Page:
Meanwhile, the accuracy of the iHAAQ method was tested by an internal reference strain, Escherichia coli O157:H7 strain EDL933, which can be easily classified and distinguished from soil indigenous bacteria. Also, the internal reference strain can be absolutely quantified by the qPCR method because it contains the flagellar biosynthesis protein FliC gene (fliC) (Latif et al., 2014). Furthermore, the iHAAQ method was applied to characterize the bacterial community changes in soil phenanthrene biodegradation.

Materials and Methods

Bacteria strains, culture medium and chemicals

The Escherichia coli O157:H7 strain EDL933 (ATCC 43895), SMAC (Sorbitol MacConkey)-BCIG (5-bromo-4-chloro-3-indoxyl-β-D-glucuronide) agar (LabM, Lancashire, UK) and Luria-Bertani (LB) medium (Becton, Dickinson and Company, Franklin Lakes, NJ, USA) used herein were described previously (Wang et al., 2014). After incubating at 37 °C on a water orbital shaker (250 rpm), the cultured strain EDL933 was harvested by centrifugation at 4 °C (6,000 × g for 10 min) and washed three times with sterile deionized water (Wang et al., 2014). The cell pellets were re-suspended in sterile deionized water to achieve the cell concentration of near 2.1 × 1011 CFU mL−1 (CFU, colony-forming units). Diluted with sterile deionized water, the gradient concentrations of strain EDL933 in the order of 2.1 × 1011 to 2.1 × 106 CFU mL−1 were prepared and added to soil samples.

The Massilia sp. strain WG5 (CCTCC AB 2015362) was isolated from a PAHs contaminated soil from Jiangsu Province, China, which has a high phenanthrene-degrading ability (Lou et al., 2016; Wang et al., 2016). After pre-cultured in LB medium, the strain WG5 was harvested by centrifugation at 4 °C (6,000 × g for 10 min) and washed three times with sterile deionized water. The cell pellets were then re-suspended to D600nm 1.0 (approximately 1.5 × 108 CFU mL−1) for later use.

Phenanthrene (PHE; Sigma-Aldrich, Shanghai, China), rifampicin (Thermo Fisher Scientific, Waltham, MA, USA), nalidixic acid (Sigma-Aldrich, St. Louis, MO, USA) and other inorganic chemicals used in this study were of the HPLC or analytical grade. The extraction and detection of PHE in soil were followed by the method of Gu et al. (2017).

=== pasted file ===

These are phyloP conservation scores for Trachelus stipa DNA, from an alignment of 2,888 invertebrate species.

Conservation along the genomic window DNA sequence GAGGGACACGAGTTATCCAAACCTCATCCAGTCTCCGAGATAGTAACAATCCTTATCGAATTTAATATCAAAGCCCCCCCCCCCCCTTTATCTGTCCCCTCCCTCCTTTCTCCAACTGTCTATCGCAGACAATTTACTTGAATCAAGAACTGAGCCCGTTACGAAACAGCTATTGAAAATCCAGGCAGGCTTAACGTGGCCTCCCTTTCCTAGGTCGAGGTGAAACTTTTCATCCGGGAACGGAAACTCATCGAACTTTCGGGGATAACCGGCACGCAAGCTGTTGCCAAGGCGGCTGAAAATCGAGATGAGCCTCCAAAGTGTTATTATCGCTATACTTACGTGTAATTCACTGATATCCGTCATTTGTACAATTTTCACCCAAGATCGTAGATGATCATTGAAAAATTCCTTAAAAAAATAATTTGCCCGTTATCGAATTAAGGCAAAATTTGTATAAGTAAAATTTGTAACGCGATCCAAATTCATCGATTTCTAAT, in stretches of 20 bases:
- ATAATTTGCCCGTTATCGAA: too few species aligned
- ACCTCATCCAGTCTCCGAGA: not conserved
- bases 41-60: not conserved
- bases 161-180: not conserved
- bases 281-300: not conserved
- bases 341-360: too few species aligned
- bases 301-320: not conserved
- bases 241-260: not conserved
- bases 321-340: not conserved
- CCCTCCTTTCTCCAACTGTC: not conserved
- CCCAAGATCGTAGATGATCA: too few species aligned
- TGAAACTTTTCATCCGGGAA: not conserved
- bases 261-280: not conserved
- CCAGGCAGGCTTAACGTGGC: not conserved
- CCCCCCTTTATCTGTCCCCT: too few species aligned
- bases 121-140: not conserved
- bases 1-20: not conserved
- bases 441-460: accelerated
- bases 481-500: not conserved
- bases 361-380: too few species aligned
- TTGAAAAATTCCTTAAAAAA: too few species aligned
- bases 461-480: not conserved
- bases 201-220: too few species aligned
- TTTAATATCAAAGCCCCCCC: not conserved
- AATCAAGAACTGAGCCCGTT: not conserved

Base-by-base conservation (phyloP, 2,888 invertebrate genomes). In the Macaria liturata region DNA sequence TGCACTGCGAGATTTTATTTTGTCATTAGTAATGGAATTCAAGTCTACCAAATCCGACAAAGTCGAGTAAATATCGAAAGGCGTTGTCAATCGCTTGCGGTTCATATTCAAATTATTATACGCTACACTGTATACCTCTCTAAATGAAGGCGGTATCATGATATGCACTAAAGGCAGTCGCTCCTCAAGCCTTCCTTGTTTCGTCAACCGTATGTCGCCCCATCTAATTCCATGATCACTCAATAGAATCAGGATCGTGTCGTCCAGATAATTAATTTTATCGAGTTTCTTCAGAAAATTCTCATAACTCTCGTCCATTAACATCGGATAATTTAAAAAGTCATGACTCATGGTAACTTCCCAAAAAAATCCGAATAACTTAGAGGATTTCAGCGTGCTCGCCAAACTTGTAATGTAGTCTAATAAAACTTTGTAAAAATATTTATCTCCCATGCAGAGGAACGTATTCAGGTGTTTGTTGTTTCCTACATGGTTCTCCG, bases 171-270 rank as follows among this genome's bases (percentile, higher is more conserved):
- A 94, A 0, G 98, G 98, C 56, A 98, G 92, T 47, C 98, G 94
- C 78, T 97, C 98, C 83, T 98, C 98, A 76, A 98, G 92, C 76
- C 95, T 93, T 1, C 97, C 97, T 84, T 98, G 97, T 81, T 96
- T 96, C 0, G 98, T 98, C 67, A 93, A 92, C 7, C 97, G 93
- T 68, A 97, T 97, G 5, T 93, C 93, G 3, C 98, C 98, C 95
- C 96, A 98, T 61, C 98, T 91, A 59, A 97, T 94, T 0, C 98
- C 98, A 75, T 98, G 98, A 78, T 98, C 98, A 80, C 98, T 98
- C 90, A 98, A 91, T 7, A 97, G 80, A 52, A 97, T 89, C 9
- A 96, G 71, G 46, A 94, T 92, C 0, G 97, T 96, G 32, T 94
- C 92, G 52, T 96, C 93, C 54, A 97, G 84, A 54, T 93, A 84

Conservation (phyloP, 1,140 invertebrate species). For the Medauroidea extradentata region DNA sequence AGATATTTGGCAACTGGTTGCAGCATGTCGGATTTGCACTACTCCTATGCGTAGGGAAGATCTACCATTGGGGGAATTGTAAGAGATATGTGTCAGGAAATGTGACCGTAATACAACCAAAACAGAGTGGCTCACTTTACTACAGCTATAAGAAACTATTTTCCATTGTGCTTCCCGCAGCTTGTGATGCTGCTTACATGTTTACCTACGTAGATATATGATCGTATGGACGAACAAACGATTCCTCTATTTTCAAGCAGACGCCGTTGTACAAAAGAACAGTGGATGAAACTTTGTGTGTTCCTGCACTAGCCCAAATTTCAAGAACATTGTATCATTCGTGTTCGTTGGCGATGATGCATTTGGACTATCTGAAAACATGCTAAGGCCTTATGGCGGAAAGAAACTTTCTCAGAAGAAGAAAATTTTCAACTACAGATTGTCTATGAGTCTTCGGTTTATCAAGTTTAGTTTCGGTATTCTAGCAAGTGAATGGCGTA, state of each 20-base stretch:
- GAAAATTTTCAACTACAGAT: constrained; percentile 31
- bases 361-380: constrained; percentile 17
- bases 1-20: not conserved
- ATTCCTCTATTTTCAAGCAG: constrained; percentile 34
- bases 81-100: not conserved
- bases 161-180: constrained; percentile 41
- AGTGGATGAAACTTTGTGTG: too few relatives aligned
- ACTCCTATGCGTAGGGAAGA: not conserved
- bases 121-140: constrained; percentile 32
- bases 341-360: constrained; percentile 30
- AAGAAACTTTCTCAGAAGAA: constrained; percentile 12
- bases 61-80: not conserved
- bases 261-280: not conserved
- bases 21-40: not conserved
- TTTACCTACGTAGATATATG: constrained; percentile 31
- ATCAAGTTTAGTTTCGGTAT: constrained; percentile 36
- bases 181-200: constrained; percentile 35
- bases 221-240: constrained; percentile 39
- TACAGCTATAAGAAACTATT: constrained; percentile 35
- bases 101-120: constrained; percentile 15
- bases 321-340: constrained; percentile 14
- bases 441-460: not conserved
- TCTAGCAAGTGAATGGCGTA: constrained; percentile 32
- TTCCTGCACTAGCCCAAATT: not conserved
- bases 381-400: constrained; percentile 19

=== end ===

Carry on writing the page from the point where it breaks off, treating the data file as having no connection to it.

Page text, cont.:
Experiment set-up and DNA extractions

The soil was collected from the surface horizon (0–20 cm) near a steel mill in Fujian Province, China. Three composite soil samples were taken to the laboratory using coolers with ice bags. Then, the soil was sieved (2 mm) and stored at 4 °C for use. The soil chemical and physical properties are the same as reported by Gu et al. (2017).

The experiment included 10 treatments: control (Treatment Cont, soil only), soil added with strain EDL933 at six concentrations (near 109, 108, 107, 106, 105, and 104 CFU (g dry wt soil)−1, corresponding to Treatments E9, E8, E7, E6, E5 and E4), soil added with PHE (100 µg (g dry wt soil)−1, Treatment P), soil added with PHE (100 µg (g dry wt soil)−1) and strain WG5 (approximately 1.00 × 107 CFU (g dry wt soil)−1, Treatment W), and soil added with PHE (100 µg (g dry wt soil)−1) and sodium azide (NaN3, 0.1%, w/w, Treatment S). The purpose of adding NaN3 was to inhibit the native microbial activity (Wei & Pan, 2010).

In Treatments E9, E8, E7, E6, E5 and E4, 1.0-mL aliquot of strain EDL933 with the gradient concentrations in the order of 2.1 × 1011 to 2.1 × 106 CFU mL−1, respectively, was added to each soil sample (30 g frozen-dry basis). Treatments E9, E8, E7, E6, E5, E4, and Cont were used to develop the iHAAQ method, and Treatments P, W, and S were used to reveal soil bacterial community dynamics during PHE biodegradation.

Samples of each treatment were prepared in triplicate by putting 30 g (frozen-dry basis) of soil into a 100-mL flask. All the treated soils were thoroughly mixed (two hours) and soil moisture was adjusted to 100% of the field capacity (soil water content at −33 kPa) by adding sterile deionized water. Ten grams (frozen-dry basis) of soil were sampled immediately from each flask. In addition, all flasks of Treatments P, W, and S were incubated in the dark at 28 ± 1 °C and aerated weekly on the Clean Bench for 30 min. Sterile deionized water was added to compensate the soil moisture loss during incubation and to maintain quasi-constant soil moisture content for the samples. After 28 days of incubation, ten grams (frozen-dry basis) of soil were sampled from each flask of Treatments P, W, and S for DNA extraction.

All the soil samples collected from the flasks were immediately frozen and stored in a freezer (−80 °C). Aliquot sample of 0.21 g (frozen-dry basis) per collected sample was used for DNA extraction using the MoBio PowerSoil DNA Isolation kit (MoBio Laboratories, Carlsbad, CA, USA). The extracted DNA was stored in the same freezer (−80 °C) before qPCR analysis.

Quantitative PCR analyses

The qPCR analyses were performed to quantify the specific genes of the extracted DNA with three replicates using a StepOnePlus™ Real-Time PCR System instrument (Applied Biosystems, Foster City, CA, USA). The two pairs of primers, 341F (5′-CCTACGGGAGGCAGCAG-3′) and 534R (5′-ATTACCGCGGCTGCTGG-3′), 520F (5′-AYTGGGYDTAAAGNG-3′) and 802R (5′-TACNVGGGTATCTAATCC-3′), were chosen to detect the copy numbers of 16S rRNA gene of total bacteria in V3 and V4 variable regions, respectively (Reddy et al., 2012; Guinane et al., 2013). To measure the abundance of strain EDL933, the fliC gene was selected from its chromosome, which had only one copy in the genome (Latif et al., 2014). The forward and reverse primers used were 5′-GCGAAGTTAAACACCACGAC-3′ and 5′-ACCCGTACCAGCAGTAGATT-3′, respectively (Jun et al., 2011).